Unfinished Business – Lyveden New Bield

Our second foray of the weekend into the English countryside took us to perhaps one of the most romantic ruins you could hope to come across. After traveling down a narrow single track road we turned off onto a non-metalled road that seem to take us across fields before finally revealing a three story, roofless ruin left in the middle of a large field.

Looking across one of the newly restored garden moats towards the ruins.
Looking across one of the newly restored garden moats towards the ruins.

Lyveden New Bield was built by Sir Thomas Gresham, the fervent Roman Catholic, during a time when being a catholic was not perhaps the safest of religions to hold during the 1600’s in the UK. The exact date is unknown but can be estimated to circa 1604–05, the year of Tresham’s death. The New Bield was on the estate of Tresham’s second home, Lyveden Manor House, also known as Lyveden Old Bield. Money didn’t seem to be lacking when he started building it.

Detail of one of the door arches on the first floor.
Detail of one of the door arches on the first floor.

Although it is large, with many rooms, it is thought this was designed to be spectacular garden lodge. I can tell you my garden shed is nothing like this. It is full of religious symbolism.  Designed on a plan reminiscent of a Greek Cross, the facades have a strict symmetry. The building has two floors above a raised basement, with mullioned and transomed windows. Each floor had three rooms with a staircase in the south projection of the cross. The exterior of the building is decorated by friezes of a religious nature.

Detail of some of the carving that surrounds the whole building. These remain in excellent condition, despite being over 400 years old.
Detail of some of the carving that surrounds the whole building. These remain in excellent condition, despite being over 400 years old.

But why was it never finished, they obviously had the money. Well this shows you why it is necessary to make sure you pick the right side when planing a revolution. After Thomas Greshamns death in 16015, his son Francis Tresham inherited the estate, but within the same year, along with his cousins Catesby and Wintour, became involved in the Gunpowder Plot. So that was the end of him!

Looking up through the floors.
Looking up through the floors.

Surrounding the lodge are the remains of a garden. Tresham designed extensive gardens between the manor house and the New Bield, but for centuries little evidence of the gardens remained. In 2010, National Trust experts studying photographs taken by the Luftwaffe during the Second World War discovered the remains of an Elizabethan labyrinth, garden and orchard in the grounds.

Restored orchards. The planting is based upon archeology. not much left on the trees to munch on though.
Restored orchards. The planting is based upon archeology. not much left on the trees to munch on though.
A Ruddy Darter Dragonfly. The sun had brought these out, and there were a number of them still patrolling near the moats.
A Ruddy Darter Dragonfly. The sun had brought these out, and there were a number of them still patrolling near the moats.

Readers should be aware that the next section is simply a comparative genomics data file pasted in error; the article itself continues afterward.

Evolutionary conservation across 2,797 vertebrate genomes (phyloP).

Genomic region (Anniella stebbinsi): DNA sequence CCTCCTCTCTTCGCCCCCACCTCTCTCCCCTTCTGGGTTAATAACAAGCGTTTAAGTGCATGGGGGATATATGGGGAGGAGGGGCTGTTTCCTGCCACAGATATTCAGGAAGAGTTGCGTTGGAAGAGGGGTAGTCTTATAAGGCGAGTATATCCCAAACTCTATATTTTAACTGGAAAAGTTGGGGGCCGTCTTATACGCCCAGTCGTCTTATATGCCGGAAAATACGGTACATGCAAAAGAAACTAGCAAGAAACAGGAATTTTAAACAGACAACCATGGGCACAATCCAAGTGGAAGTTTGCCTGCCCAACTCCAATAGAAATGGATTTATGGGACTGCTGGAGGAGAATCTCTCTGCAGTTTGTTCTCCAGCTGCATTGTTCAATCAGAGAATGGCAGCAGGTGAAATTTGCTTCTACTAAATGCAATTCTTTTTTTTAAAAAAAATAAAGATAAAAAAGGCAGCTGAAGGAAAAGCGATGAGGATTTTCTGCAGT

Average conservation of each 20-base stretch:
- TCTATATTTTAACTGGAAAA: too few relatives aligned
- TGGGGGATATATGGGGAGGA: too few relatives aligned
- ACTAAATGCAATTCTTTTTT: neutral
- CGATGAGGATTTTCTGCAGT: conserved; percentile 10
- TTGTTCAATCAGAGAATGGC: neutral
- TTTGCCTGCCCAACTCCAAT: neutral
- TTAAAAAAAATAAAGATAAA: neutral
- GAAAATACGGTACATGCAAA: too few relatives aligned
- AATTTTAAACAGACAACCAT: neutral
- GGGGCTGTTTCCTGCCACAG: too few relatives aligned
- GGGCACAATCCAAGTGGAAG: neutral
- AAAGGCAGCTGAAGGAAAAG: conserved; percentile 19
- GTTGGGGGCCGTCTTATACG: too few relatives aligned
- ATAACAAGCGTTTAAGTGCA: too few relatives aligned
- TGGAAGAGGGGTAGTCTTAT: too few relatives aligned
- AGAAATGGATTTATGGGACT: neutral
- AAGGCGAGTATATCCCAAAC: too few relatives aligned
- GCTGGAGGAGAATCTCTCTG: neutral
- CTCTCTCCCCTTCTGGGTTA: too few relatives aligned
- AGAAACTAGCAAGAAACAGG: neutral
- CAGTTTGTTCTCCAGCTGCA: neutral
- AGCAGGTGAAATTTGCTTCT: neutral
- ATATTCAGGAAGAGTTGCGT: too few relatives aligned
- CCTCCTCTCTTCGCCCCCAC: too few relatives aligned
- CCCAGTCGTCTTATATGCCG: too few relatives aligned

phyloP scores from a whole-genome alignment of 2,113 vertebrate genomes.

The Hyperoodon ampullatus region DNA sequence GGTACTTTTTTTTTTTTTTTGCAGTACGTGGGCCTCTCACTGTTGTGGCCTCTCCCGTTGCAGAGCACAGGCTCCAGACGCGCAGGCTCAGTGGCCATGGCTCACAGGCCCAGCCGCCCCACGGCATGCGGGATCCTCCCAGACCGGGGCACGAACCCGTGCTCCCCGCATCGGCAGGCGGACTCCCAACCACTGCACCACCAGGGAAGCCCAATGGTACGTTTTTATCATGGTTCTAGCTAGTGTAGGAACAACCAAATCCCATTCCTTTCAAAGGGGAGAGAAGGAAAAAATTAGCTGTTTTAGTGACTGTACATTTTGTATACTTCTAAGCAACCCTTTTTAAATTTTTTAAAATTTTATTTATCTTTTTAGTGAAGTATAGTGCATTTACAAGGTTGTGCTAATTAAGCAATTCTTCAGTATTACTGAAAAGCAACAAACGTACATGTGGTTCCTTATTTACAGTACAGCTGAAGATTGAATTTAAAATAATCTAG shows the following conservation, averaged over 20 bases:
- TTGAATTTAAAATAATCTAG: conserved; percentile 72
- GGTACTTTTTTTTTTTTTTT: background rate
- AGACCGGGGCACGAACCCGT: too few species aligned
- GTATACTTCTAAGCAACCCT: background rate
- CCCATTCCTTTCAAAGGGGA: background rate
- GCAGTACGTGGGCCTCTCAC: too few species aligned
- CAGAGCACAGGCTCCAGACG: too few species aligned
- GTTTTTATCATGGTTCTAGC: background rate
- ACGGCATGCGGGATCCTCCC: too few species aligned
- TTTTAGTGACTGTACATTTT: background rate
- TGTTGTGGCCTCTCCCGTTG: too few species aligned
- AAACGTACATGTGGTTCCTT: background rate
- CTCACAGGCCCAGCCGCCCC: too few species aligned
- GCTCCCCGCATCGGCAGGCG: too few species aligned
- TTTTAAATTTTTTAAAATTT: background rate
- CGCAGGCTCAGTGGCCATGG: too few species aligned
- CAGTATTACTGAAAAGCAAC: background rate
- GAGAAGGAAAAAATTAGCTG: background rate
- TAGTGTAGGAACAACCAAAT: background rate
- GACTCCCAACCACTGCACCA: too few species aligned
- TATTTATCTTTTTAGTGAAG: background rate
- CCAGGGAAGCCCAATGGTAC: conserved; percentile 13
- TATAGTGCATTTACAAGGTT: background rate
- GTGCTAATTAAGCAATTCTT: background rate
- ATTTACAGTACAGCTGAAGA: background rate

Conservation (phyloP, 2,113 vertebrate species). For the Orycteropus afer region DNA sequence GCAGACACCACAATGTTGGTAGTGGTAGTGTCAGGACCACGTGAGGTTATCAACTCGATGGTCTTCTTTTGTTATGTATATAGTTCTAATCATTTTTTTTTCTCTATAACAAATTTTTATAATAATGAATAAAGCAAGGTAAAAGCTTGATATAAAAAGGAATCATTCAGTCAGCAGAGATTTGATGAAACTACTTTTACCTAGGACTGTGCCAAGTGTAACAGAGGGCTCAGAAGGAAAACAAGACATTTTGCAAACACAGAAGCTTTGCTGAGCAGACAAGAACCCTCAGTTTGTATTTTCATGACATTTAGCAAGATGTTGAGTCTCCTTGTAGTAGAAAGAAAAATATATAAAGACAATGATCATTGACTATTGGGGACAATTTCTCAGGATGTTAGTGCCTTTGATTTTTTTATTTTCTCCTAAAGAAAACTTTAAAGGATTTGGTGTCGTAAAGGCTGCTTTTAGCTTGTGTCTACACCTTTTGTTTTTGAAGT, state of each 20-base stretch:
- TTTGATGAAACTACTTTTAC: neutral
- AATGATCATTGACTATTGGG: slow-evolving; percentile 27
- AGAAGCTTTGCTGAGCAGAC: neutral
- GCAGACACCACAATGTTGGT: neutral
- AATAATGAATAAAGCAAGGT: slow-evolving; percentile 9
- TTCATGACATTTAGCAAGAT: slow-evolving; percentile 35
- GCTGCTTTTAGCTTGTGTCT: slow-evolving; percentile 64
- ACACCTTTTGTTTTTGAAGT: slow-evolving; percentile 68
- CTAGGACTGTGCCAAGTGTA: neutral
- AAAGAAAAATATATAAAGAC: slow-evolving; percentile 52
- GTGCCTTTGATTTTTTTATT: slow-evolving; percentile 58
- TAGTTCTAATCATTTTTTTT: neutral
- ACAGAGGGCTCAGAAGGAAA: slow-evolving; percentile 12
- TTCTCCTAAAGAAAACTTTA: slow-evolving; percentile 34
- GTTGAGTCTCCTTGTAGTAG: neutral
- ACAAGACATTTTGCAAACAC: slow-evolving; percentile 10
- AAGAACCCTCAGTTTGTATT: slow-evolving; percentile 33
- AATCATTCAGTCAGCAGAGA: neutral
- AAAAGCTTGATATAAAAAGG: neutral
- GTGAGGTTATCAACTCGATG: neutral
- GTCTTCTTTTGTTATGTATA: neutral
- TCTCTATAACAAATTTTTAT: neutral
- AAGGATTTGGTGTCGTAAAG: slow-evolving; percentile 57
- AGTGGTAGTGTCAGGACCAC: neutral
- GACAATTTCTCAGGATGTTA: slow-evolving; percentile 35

Autumn colours reflected in the moat.
Autumn colours reflected in the moat.

Lyveden New Bield

A belter of a house – Belton House

This past weekend we made a tour across the border into England to visit old friends in Northamptonshire. Following short debate the decisions made to make use of our National Trust Membership and visit Belton House. Just outside Grantham, Lincolnshire is a perfect looking house surrounded by a woodland park, which with the autumn colours and blue sky created a magical feel. This was enhanced further by kids dressed up in Halloween Costumes ranging far and wide across the park looking for clues to their treasure hunt.

The front of the house from the approach road that visitors would have followed when arriving at the house.
The front of the house from the approach road that visitors would have followed when arriving at the house.

For three hundred years, Belton House was the seat of the Brownlow and Cust family, who had first acquired land in the area in the late 16th century. Between 1685 and 1688 Sir John Brownlow and his wife had the present mansion built. Like any house that is this old, it has been altered inside and out, but perhaps less so than others.

An avenue to trees leading to the clock tower before entering the courtyard.
An avenue to trees leading to the clock tower before entering the courtyard.

Over the years the family rose through the ranks of the aristocracy from Baronet, through Barons and onto becoming Earls. But lost the rank when one of them died without a direct heir.

Belton House

At the beginning of World War I, like many other British landowners, the 3rd Earl Brownlow offered his house and park to the Government for war service. In 1915, the home depôt and training ground of the Machine Gun Corps were established in the southern part of Belton park. The stables now holds an exhibition of the the training and experiences of the soldiers that received their training here. Now there is nothing left to be seen of the barracks.

The Stables
The Stables

In the 1920’s the Brownlows, like many of the the large landowners int eh UK were faced with mounting financial problems. Eventually to avoid death duties in 1984 they gave the house away—complete with most of its contents to the National Trust.

The Italianate Garden with the Orangery and church in the background.
The Italianate Garden with the Orangery and church in the background.

Belton House Belton House Belton House